In the spring of 2014, I started doing all the grocery shopping. In the summer of 2014, I started walking my service dog almost every day as a way to incorporate fitness. I started with 2 miles and built up to four miles. In the fall of 2014, I started to dabble with learning how to cook. I looked up recipes of things that looked good and did the best I could. Unfortunately, the experience was completely overwhelming and anxiety producing which triggered my PTSD. It was frustrating that I went from the queen of multi-tasking in the military to cannot even handle three different things in the kitchen without having a melt down. I felt like I was starting over and learning to live with the limitations of my disability.
I did a lot of research on health in 2014 and learned that women veterans are at risk of heart disease. It struck me because they were talking about my situation. The risk of heart disease is a direct result of the PTSD. I was too depressed to stay active daily and I was so riddled with anxiety, I had no appetite to eat. I think the most important thing that I learned in my research is that we need a healthy balance of protein, carbohydrates, and healthy fats. My Fitness Pal helped me understand this which then helped me make better food choices. I tracked my food intake and forced myself to eat throughout the day.
After awhile the knowledge begins to build on itself and I began to slowly incorporate healthier habits. As a result my cholesterol went back down and my risk for diabetes is gone. I did it naturally with a healthier diet and daily exercise despite the VA doctor’s recommendation that I take a pill for my cholesterol. It can be done but it was easier with the knowledge of what I needed to eat daily. Because of the understanding of what foods I need to eat daily, it also makes things less overwhelming both at the grocery store and in the kitchen. I go to the store with a list and most of the foods we need are on the outside of the store. I go to the kitchen to snack and grab the food item that I know I need in order to maintain a healthy heart.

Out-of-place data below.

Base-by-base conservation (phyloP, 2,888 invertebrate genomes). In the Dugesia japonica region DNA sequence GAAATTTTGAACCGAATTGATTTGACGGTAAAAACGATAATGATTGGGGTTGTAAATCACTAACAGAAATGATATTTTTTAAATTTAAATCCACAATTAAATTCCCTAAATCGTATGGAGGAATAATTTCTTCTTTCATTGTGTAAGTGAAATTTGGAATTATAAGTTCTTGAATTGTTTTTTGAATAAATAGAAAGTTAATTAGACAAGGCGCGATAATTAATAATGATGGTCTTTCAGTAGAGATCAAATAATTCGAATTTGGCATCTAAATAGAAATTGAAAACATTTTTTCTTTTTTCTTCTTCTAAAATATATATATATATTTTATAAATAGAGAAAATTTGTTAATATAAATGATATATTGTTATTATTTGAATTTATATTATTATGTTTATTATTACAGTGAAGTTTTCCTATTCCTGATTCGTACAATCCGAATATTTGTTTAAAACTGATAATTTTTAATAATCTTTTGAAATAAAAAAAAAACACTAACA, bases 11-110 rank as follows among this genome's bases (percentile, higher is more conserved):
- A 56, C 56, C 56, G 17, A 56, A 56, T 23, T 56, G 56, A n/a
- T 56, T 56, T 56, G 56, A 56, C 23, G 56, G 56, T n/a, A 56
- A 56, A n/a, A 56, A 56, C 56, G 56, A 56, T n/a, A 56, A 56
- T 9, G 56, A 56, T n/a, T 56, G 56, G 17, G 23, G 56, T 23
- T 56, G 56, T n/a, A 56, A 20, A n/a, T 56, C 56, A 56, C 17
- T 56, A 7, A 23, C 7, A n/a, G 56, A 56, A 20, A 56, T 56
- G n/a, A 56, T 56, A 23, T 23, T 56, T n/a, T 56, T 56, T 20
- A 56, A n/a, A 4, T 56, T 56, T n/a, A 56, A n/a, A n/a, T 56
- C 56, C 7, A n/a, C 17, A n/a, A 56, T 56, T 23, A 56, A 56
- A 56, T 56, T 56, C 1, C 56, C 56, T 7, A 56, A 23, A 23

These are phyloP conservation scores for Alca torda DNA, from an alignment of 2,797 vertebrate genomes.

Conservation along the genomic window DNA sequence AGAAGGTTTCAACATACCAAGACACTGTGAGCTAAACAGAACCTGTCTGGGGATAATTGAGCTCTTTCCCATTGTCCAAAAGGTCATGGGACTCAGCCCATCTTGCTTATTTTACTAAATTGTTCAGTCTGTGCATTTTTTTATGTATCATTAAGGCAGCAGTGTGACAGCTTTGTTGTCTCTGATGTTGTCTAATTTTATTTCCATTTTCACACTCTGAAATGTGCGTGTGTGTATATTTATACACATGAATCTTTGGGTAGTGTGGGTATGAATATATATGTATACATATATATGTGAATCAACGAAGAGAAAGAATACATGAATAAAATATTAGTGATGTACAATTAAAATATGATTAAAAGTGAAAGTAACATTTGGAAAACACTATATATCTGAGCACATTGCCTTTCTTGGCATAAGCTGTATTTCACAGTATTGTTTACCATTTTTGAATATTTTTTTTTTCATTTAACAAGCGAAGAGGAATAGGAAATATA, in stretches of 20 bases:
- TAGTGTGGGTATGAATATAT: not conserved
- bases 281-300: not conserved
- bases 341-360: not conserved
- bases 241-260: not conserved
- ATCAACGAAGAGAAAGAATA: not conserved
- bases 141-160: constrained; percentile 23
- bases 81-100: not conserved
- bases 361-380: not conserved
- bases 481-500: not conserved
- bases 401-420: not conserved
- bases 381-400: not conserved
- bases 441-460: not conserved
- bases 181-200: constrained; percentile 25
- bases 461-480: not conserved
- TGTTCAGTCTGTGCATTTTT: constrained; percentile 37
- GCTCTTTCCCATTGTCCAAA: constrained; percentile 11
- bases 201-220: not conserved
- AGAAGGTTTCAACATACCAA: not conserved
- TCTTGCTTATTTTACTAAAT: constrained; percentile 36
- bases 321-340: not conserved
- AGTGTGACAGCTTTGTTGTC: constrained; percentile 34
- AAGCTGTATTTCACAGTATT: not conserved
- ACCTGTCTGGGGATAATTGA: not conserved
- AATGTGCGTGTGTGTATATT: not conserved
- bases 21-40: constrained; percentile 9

I still struggle with having to force myself to eat during the day because although the knots in my stomach are not as strong as before, they still persist. I think I have just retrained my body to accept the food now. And I make myself stay active with the use of a Fitbit. It helps me track how much activity I get throughout the day and helps me stay on track with what is recommended for heart health. I had to slowly build up my fitness activity. I started with simply walking and then built up to aerobics and then strength training. And come to find out these activities help alleviate PTSD symptoms too.
Eating healthier and activity has helped maintain my fitness and does alleviate PTSD symptoms. Some days all I can manage is eating and getting my fitness in. But, that is step up from where I was a year ago. I feel healthy and strong now which gives me more energy. I use the healthy habits to counteract the depression and anxiety. Cooking keeps me off the couch and exercise helps alleviate anxiety. Now that I understand what my body needs for food and activity to function best, I feel less overwhelmed and more willing to take the steps to a healthier lifestyle.
Study investigates heart disease and female veterans
Female Veterans Develop CVD Risk Factors at Younger Ages
Women Veterans at Risk for Heart Disease; VA Seeks to Raise Awareness
Cardiovascular disease risk factors among women veterans at VA medical facilities
Female Veteran Heart Patients Tend to Be Younger, Obese, More Depressed